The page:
Day 43 (8/24): Platoro to Somewhere on the trail.
We all start off with breakfast at the lodge. There is also a food challenge breakfast but Ed does not order that. Phew.
It’s a lower elevation rolling hills ride for a long time. We pass by some very very small towns. Eventually we get to our pass for the day. Seriously why does every freaking day have a pass? It’s pavement so it’s not hard. I am in a sing along to songs LOUD mood. On the other end we see an old timey coal powered train going through a valley. I am pretty stoked on how old west the scene feels…. well until I realize it’s full of tourists…. but let’s ignore that part.
We eventually turn off onto a winding dirt road and past a New Mexico forest sign. Yay! I am in New Mexico!!!!!!! I didn’t think I would hit this border but I did and even yet still have a few days to get farther into it. Wahooo!
We get into some high fields and it feels like we are just swirling around. We hit some very steep technical trails. Ed shoots off as he is in his element. I do OK and bike up most of it until the last 15 maybe 20 minutes I am pushing. I get to the top where Ed has been waiting and of course there are storm clouds. Really? Every single day we get rained on? We start trying to out run it and as usual fail. It’s also starting to get dark. Fuck. We come across a campground turn off. I vote to stay there. Ed votes to keep going and camp along the trail. We are short our mileage again. The miles were technical and that for sure slowed me down plus since my crash and losing my glasses, my downhill speed has definitely dropped. Ed has a plane ticket deadline nawing in the back of his head. So we go on. We do about another 8 or so miles pretty fast and determined. We make it 59 miles. When we call it at a field we are drenched. I realize I left my headlamp at the airstream. Perfect, great addition to this night. We quickly set up our tents in the rain. I sit in there shaking while eating a protein bar for dinner. Once I switch to dry clothes and get settled in my bag it’s not too bad. I had also put toe warmers on and had distributed 4 hand warmers in my sleeping bag. Down right cozy in there. At one point I am in the fetal position in my bag eating multiple plain rolled tortillas. The glamorous life.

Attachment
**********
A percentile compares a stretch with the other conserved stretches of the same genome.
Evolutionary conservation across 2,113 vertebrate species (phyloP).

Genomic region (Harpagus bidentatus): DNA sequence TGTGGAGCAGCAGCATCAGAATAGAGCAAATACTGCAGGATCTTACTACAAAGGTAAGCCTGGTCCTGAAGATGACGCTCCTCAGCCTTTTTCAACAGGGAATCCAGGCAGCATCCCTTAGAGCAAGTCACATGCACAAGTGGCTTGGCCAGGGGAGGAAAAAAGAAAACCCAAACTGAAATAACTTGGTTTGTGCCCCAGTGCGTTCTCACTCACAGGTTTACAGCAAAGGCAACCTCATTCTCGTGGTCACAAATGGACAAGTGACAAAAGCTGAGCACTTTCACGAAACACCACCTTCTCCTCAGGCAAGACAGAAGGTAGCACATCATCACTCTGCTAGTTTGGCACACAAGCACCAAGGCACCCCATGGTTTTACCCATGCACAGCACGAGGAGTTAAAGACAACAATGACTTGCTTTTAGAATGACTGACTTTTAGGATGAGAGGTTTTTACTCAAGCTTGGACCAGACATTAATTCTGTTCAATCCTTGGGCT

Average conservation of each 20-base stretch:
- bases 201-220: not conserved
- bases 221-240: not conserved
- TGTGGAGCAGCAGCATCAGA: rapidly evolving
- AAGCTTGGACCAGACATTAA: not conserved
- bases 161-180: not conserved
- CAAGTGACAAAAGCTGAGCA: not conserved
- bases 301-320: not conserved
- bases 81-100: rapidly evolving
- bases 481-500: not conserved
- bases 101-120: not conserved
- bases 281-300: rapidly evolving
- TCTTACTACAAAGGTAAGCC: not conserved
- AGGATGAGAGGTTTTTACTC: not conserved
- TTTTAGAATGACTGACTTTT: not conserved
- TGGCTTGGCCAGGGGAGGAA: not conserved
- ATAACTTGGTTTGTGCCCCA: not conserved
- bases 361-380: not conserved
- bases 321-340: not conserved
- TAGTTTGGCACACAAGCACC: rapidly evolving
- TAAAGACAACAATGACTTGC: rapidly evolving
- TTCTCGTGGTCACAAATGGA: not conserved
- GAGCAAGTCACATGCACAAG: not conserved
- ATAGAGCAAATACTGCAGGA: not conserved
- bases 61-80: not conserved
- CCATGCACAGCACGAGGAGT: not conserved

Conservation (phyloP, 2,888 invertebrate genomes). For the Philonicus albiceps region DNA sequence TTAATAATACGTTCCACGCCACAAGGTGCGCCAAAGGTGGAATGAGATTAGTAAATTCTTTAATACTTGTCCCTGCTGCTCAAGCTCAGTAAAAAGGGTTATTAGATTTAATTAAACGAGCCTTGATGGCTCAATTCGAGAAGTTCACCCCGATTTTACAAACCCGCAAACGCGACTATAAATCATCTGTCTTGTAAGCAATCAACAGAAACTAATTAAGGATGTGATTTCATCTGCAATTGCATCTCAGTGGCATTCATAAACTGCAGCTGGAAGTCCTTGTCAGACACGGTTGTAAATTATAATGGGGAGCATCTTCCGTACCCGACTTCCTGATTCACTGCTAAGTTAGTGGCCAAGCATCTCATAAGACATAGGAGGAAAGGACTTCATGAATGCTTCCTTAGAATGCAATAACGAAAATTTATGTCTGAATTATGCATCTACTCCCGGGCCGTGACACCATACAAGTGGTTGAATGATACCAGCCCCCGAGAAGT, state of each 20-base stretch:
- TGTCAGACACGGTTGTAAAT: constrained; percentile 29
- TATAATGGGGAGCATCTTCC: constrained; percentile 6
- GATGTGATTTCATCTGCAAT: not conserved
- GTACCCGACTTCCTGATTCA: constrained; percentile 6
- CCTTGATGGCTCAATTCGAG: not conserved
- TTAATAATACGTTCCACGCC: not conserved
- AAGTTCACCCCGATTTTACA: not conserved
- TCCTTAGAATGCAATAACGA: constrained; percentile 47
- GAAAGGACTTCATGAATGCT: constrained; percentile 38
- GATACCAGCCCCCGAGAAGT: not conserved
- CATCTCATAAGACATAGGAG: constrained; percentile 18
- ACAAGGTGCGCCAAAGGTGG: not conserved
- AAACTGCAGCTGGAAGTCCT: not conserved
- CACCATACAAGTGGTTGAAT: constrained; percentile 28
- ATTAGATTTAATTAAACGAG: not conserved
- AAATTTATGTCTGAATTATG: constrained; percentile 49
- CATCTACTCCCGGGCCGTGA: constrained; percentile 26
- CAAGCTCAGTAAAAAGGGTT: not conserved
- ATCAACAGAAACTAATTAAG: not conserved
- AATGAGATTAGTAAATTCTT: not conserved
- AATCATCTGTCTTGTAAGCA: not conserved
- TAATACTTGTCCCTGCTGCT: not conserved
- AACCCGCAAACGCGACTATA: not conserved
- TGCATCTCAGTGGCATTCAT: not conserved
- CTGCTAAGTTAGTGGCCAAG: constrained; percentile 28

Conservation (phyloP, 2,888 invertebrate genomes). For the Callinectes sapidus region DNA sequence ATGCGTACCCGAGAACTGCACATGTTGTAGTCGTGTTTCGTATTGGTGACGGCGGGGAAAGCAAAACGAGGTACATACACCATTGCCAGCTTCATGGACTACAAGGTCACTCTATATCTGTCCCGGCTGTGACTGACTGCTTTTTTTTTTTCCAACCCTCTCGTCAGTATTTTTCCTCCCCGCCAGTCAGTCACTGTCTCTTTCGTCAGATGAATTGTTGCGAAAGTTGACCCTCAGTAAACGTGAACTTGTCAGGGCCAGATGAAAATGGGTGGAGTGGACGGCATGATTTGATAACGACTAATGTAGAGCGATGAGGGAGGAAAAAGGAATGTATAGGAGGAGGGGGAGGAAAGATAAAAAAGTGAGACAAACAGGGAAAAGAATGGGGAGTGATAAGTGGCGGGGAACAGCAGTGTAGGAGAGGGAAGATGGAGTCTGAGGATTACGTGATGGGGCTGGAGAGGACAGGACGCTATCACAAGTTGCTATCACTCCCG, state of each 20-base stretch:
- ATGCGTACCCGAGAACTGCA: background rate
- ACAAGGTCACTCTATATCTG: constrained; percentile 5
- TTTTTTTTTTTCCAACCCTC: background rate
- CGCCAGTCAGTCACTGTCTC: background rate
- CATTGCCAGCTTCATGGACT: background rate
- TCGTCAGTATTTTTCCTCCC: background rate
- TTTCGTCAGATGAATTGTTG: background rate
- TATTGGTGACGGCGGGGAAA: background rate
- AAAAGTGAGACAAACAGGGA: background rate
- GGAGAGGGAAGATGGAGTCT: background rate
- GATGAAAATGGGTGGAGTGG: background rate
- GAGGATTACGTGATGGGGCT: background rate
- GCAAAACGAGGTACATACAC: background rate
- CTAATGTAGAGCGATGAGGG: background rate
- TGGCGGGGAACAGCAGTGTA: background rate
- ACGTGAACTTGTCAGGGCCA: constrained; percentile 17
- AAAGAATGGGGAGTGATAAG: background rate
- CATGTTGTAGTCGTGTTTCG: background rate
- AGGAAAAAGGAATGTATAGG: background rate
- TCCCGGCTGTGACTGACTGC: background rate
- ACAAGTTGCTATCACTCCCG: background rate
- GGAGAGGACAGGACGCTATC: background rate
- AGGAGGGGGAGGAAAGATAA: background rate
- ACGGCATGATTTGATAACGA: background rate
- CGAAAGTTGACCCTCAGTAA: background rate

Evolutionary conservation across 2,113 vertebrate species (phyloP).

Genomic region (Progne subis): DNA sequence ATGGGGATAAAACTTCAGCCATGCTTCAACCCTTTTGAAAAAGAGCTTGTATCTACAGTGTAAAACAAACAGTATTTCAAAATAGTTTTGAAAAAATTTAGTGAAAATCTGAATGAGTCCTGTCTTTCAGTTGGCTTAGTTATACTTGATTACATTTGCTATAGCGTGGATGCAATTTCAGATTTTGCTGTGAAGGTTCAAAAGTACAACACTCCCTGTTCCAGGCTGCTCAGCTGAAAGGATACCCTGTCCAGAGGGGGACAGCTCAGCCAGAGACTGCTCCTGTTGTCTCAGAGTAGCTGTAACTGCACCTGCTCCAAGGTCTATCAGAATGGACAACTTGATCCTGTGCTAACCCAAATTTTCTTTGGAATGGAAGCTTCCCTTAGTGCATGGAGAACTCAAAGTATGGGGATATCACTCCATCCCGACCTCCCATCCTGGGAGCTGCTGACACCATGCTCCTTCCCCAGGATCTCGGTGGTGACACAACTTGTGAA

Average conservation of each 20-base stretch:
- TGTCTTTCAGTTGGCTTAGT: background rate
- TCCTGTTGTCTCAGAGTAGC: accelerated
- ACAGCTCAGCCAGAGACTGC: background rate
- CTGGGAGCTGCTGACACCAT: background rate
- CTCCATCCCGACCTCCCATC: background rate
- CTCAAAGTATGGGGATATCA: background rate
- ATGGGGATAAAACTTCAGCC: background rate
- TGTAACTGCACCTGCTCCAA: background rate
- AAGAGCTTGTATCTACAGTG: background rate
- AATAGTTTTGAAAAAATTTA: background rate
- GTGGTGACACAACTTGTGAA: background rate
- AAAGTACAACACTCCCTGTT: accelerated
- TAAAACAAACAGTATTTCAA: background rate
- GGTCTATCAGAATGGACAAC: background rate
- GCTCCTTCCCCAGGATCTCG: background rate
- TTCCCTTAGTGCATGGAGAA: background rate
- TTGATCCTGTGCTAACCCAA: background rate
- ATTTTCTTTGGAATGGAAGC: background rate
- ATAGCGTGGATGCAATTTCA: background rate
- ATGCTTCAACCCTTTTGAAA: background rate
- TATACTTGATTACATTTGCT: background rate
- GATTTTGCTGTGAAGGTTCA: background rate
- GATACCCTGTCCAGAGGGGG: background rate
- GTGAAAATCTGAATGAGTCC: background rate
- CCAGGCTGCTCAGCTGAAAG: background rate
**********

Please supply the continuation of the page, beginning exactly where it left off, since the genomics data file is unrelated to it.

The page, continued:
We talk back and forth through our tents about tomorrow’s plan. 83 miles to Abiquiu. Totally gonna “smash it out”.
Day 44 (8/25): Somewhere on the trail to Ghost Ranch (not quite to Abiquiu).
In the morning I feel pretty good about our decision to go a bit farther and camp on the trail, starting out slightly less on a negative for the day. Karen and Tracy come upon us while we are on the trail. They had camped at the campground and we share stories about the storm and the hard riding the day before. It was nice to hear that it wasn’t just me.
We start going and like yesterday it is technical. There is a part of the trail today that the book says is impassable when wet and to take the highway. I checked the weather the night before and it’s supposed to rain at 4, we will still be on those roads at that time. We had both been stuck in that terrible clay before and I had NO interest in ever doing that again but we had awhile to make that decision.